THE EXERCISE OF MERCY OPTIONAL WITH GOD.
William G.T. Shedd
ROMANS ix. 15.—”For He saith to Moses, I will have mercy on whom I will have mercy, and I will have compassion on whom I will have compassion.”
This is a part of the description which God himself gave to Moses, of His own nature and attributes. The Hebrew legislator had said to Jehovah: “I beseech thee show me thy glory.” He desired a clear understanding of the character of that Great Being, under whose guidance he was commissioned to lead the people of Israel into the promised land. God said to him in reply: “I will make all my goodness pass before thee, and I will proclaim the name of the Lord before thee; and I will be gracious to whom I will be gracious, and will shew mercy on whom I will shew mercy.”
By this, God revealed to Moses, and through him to all mankind, the fact that He is a merciful being, and directs attention to one particular characteristic of mercy. While informing His servant, that He is gracious and clement towards a penitent transgressor, He at the same time teaches him that He is under no obligation, or necessity, to shew mercy. Grace is not a debt. “I will have mercy on whom I will have mercy, and I will have compassion on whom I will have compassion.”
The apostle Paul quotes this declaration, to shut the mouth of him who would set up a claim to salvation; who is too proud to beg for it, and accept it as a free and unmerited favor from God. In so doing, he endorses the sentiment. The inspiration of his Epistle corroborates that of the Pentateuch, so that we have assurance made doubly sure, that this is the correct enunciation of the nature of mercy. Let us look into this hope-inspiring attribute of God, under the guidance of this text.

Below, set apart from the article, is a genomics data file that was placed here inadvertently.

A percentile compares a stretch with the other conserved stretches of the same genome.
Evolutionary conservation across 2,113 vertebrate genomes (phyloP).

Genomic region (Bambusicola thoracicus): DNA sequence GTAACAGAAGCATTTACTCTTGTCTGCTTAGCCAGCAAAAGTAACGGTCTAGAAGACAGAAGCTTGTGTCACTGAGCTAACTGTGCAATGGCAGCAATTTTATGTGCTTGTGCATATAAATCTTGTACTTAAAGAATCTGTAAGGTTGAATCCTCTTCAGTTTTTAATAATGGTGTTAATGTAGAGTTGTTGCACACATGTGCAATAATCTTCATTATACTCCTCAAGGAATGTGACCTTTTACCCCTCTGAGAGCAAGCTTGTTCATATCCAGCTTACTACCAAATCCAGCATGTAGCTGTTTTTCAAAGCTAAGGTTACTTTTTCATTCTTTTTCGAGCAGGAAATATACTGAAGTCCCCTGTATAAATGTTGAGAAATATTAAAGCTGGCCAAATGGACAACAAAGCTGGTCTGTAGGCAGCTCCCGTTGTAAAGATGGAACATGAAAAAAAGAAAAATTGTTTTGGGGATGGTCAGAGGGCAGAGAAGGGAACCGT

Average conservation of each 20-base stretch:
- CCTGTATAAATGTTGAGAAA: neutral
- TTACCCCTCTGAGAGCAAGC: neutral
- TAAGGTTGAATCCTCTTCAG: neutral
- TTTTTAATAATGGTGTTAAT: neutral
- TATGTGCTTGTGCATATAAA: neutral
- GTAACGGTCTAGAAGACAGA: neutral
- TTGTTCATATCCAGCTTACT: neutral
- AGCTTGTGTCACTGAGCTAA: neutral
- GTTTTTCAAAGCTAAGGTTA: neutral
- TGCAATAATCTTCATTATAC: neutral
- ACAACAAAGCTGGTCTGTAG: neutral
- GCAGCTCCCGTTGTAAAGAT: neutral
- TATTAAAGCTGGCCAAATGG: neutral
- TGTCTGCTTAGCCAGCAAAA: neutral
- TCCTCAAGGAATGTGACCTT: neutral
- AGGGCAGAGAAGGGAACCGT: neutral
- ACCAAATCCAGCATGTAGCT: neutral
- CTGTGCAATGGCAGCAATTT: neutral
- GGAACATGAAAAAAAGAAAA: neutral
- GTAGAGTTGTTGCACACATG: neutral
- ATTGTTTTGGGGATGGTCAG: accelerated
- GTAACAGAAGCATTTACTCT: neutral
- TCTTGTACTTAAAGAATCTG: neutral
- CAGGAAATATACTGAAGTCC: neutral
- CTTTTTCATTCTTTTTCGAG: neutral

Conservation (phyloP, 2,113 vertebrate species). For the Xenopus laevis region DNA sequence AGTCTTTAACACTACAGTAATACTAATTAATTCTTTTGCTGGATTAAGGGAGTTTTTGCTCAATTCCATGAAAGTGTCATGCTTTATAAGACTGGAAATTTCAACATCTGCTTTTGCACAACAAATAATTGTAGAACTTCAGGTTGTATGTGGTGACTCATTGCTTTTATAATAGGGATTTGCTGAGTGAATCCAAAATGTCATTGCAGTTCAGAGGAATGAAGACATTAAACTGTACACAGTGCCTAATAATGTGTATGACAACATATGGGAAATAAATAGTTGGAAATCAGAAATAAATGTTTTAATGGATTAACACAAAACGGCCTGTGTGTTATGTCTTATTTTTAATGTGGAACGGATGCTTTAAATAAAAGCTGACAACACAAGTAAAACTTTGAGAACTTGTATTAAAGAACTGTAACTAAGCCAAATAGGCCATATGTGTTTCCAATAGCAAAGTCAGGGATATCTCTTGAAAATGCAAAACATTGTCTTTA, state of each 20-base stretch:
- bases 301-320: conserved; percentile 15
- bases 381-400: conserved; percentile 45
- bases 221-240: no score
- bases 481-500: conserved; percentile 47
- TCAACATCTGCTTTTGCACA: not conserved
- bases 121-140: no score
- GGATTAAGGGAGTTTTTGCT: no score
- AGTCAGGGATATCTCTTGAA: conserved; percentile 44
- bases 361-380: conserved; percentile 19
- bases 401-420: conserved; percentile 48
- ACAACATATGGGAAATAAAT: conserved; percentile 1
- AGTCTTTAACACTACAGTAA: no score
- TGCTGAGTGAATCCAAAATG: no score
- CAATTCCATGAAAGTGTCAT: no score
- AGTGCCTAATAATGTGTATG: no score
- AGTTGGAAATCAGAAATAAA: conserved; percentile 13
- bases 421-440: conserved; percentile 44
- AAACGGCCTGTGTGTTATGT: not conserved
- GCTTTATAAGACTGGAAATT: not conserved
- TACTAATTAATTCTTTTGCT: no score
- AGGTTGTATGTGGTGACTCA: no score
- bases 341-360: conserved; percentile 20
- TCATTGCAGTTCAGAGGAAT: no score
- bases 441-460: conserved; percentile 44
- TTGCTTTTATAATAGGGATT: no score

The great question that presses upon the human mind, from age to age, is the inquiry: Is God a merciful Being, and will He show mercy? Living as we do under the light of Revelation, we know little of the doubts and fears that spontaneously rise in the guilty human soul, when it is left solely to the light of nature to answer it. With the Bible in our hands, and hearing the good news of Redemption from our earliest years, it seems to be a matter of course that the Deity should pardon sin. Nay, a certain class of men in Christendom seem to have come to the opinion that it is more difficult to prove that God is just, than to prove that He is merciful. But this is not the thought and feeling of man when outside of the pale of Revelation. Go into the ancient pagan world, examine the theologizing of the Greek and Roman mind, and you will discover that the fears of the justice far outnumbered the hopes of the mercy; that Plato and Plutarch and Cicero and Tacitus were far more certain that God would punish sin, than that He would, pardon it. This is the reason that there is no light, or joy, in any of the pagan religions. Except when religion was converted into the worship of Beauty, as in the instance of the later Greek, and all the solemn and truthful ideas of law and justice were eliminated from it, every one of the natural religions of the globe is filled with sombre and gloomy hues, and no others. The truest and best religions of the ancient world were always the sternest and saddest, because the unaided human mind is certain that God is just, but is not certain that He is merciful. When man is outside of Revelation, it is by no means a matter of course that God is clement, and that sin shall be forgiven. Great uncertainty overhangs the doctrine of the Divine mercy, from the position of natural religion, and it is only within the province of revealed truth that the uncertainty is removed. Apart from a distinct and direct promise from the lips of God Himself that He will forgive sin, no human creature can be sure that sin will ever be forgiven. Let us, therefore, look into the subject carefully, and see the reason why man, if left to himself and his spontaneous reflections, doubts whether there is mercy in the Holy One for a transgressor, and fears that there is none, and why a special revelation is consequently required, to dispel the doubt and the fear.